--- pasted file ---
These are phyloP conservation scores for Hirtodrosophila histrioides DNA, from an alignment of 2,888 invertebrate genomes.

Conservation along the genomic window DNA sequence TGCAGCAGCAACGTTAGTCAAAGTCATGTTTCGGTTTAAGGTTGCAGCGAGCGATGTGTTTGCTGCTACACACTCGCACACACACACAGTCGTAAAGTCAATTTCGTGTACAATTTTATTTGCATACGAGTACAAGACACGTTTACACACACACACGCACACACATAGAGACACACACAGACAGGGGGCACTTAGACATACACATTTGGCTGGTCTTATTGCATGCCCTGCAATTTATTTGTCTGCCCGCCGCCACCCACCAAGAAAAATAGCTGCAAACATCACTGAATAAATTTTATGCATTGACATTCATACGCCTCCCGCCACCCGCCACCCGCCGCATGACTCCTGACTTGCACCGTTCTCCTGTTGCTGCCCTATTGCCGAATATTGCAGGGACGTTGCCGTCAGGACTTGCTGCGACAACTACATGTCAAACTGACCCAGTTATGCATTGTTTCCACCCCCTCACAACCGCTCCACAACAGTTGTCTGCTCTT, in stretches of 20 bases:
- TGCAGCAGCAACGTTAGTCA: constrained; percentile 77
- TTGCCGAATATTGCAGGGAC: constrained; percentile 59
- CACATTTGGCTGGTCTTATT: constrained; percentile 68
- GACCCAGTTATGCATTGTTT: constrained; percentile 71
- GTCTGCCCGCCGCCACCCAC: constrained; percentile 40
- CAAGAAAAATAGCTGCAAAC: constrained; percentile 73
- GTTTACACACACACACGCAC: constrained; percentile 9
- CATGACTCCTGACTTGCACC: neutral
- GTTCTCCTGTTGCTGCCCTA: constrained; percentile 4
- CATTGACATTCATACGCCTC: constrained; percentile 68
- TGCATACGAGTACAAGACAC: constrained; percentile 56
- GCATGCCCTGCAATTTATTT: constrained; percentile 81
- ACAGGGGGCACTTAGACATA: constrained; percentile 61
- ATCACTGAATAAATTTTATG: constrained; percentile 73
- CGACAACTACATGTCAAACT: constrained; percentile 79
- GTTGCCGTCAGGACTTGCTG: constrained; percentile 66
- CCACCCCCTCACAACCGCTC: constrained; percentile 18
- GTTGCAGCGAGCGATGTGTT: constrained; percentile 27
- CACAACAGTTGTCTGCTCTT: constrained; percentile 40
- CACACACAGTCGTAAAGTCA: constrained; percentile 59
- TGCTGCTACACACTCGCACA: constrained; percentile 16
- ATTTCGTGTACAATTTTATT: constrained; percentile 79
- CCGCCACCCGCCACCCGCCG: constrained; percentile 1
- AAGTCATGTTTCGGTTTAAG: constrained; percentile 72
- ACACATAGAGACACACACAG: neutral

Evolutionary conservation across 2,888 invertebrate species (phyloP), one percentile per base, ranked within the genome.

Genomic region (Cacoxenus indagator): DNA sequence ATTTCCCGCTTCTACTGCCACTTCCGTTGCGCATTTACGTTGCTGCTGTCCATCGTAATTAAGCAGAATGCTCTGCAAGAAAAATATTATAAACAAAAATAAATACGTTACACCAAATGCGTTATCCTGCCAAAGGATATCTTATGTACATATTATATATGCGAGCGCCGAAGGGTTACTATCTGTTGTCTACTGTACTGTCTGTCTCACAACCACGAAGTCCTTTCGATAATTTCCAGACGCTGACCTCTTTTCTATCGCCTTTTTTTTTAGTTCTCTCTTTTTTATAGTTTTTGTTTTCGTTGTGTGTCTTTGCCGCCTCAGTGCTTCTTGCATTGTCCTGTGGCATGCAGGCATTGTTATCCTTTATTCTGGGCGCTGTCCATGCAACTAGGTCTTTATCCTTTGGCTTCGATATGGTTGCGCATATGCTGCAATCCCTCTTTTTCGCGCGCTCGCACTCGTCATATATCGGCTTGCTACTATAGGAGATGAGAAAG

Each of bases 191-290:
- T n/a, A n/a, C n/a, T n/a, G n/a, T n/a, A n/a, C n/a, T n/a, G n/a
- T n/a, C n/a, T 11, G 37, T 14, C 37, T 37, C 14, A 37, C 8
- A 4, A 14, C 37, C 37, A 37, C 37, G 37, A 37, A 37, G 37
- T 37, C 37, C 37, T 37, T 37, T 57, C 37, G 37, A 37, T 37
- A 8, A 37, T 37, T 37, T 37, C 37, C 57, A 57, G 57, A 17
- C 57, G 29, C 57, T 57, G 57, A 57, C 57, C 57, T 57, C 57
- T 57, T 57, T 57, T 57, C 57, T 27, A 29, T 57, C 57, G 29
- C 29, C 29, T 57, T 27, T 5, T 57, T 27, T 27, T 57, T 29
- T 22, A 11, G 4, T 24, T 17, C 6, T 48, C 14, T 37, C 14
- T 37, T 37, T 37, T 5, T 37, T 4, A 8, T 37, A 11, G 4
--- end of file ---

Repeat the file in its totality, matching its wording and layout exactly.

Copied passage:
These are phyloP conservation scores for Hirtodrosophila histrioides DNA, from an alignment of 2,888 invertebrate genomes.

Conservation along the genomic window DNA sequence TGCAGCAGCAACGTTAGTCAAAGTCATGTTTCGGTTTAAGGTTGCAGCGAGCGATGTGTTTGCTGCTACACACTCGCACACACACACAGTCGTAAAGTCAATTTCGTGTACAATTTTATTTGCATACGAGTACAAGACACGTTTACACACACACACGCACACACATAGAGACACACACAGACAGGGGGCACTTAGACATACACATTTGGCTGGTCTTATTGCATGCCCTGCAATTTATTTGTCTGCCCGCCGCCACCCACCAAGAAAAATAGCTGCAAACATCACTGAATAAATTTTATGCATTGACATTCATACGCCTCCCGCCACCCGCCACCCGCCGCATGACTCCTGACTTGCACCGTTCTCCTGTTGCTGCCCTATTGCCGAATATTGCAGGGACGTTGCCGTCAGGACTTGCTGCGACAACTACATGTCAAACTGACCCAGTTATGCATTGTTTCCACCCCCTCACAACCGCTCCACAACAGTTGTCTGCTCTT, in stretches of 20 bases:
- TGCAGCAGCAACGTTAGTCA: constrained; percentile 77
- TTGCCGAATATTGCAGGGAC: constrained; percentile 59
- CACATTTGGCTGGTCTTATT: constrained; percentile 68
- GACCCAGTTATGCATTGTTT: constrained; percentile 71
- GTCTGCCCGCCGCCACCCAC: constrained; percentile 40
- CAAGAAAAATAGCTGCAAAC: constrained; percentile 73
- GTTTACACACACACACGCAC: constrained; percentile 9
- CATGACTCCTGACTTGCACC: neutral
- GTTCTCCTGTTGCTGCCCTA: constrained; percentile 4
- CATTGACATTCATACGCCTC: constrained; percentile 68
- TGCATACGAGTACAAGACAC: constrained; percentile 56
- GCATGCCCTGCAATTTATTT: constrained; percentile 81
- ACAGGGGGCACTTAGACATA: constrained; percentile 61
- ATCACTGAATAAATTTTATG: constrained; percentile 73
- CGACAACTACATGTCAAACT: constrained; percentile 79
- GTTGCCGTCAGGACTTGCTG: constrained; percentile 66
- CCACCCCCTCACAACCGCTC: constrained; percentile 18
- GTTGCAGCGAGCGATGTGTT: constrained; percentile 27
- CACAACAGTTGTCTGCTCTT: constrained; percentile 40
- CACACACAGTCGTAAAGTCA: constrained; percentile 59
- TGCTGCTACACACTCGCACA: constrained; percentile 16
- ATTTCGTGTACAATTTTATT: constrained; percentile 79
- CCGCCACCCGCCACCCGCCG: constrained; percentile 1
- AAGTCATGTTTCGGTTTAAG: constrained; percentile 72
- ACACATAGAGACACACACAG: neutral

Evolutionary conservation across 2,888 invertebrate species (phyloP), one percentile per base, ranked within the genome.

Genomic region (Cacoxenus indagator): DNA sequence ATTTCCCGCTTCTACTGCCACTTCCGTTGCGCATTTACGTTGCTGCTGTCCATCGTAATTAAGCAGAATGCTCTGCAAGAAAAATATTATAAACAAAAATAAATACGTTACACCAAATGCGTTATCCTGCCAAAGGATATCTTATGTACATATTATATATGCGAGCGCCGAAGGGTTACTATCTGTTGTCTACTGTACTGTCTGTCTCACAACCACGAAGTCCTTTCGATAATTTCCAGACGCTGACCTCTTTTCTATCGCCTTTTTTTTTAGTTCTCTCTTTTTTATAGTTTTTGTTTTCGTTGTGTGTCTTTGCCGCCTCAGTGCTTCTTGCATTGTCCTGTGGCATGCAGGCATTGTTATCCTTTATTCTGGGCGCTGTCCATGCAACTAGGTCTTTATCCTTTGGCTTCGATATGGTTGCGCATATGCTGCAATCCCTCTTTTTCGCGCGCTCGCACTCGTCATATATCGGCTTGCTACTATAGGAGATGAGAAAG

Each of bases 191-290:
- T n/a, A n/a, C n/a, T n/a, G n/a, T n/a, A n/a, C n/a, T n/a, G n/a
- T n/a, C n/a, T 11, G 37, T 14, C 37, T 37, C 14, A 37, C 8
- A 4, A 14, C 37, C 37, A 37, C 37, G 37, A 37, A 37, G 37
- T 37, C 37, C 37, T 37, T 37, T 57, C 37, G 37, A 37, T 37
- A 8, A 37, T 37, T 37, T 37, C 37, C 57, A 57, G 57, A 17
- C 57, G 29, C 57, T 57, G 57, A 57, C 57, C 57, T 57, C 57
- T 57, T 57, T 57, T 57, C 57, T 27, A 29, T 57, C 57, G 29
- C 29, C 29, T 57, T 27, T 5, T 57, T 27, T 27, T 57, T 29
- T 22, A 11, G 4, T 24, T 17, C 6, T 48, C 14, T 37, C 14
- T 37, T 37, T 37, T 5, T 37, T 4, A 8, T 37, A 11, G 4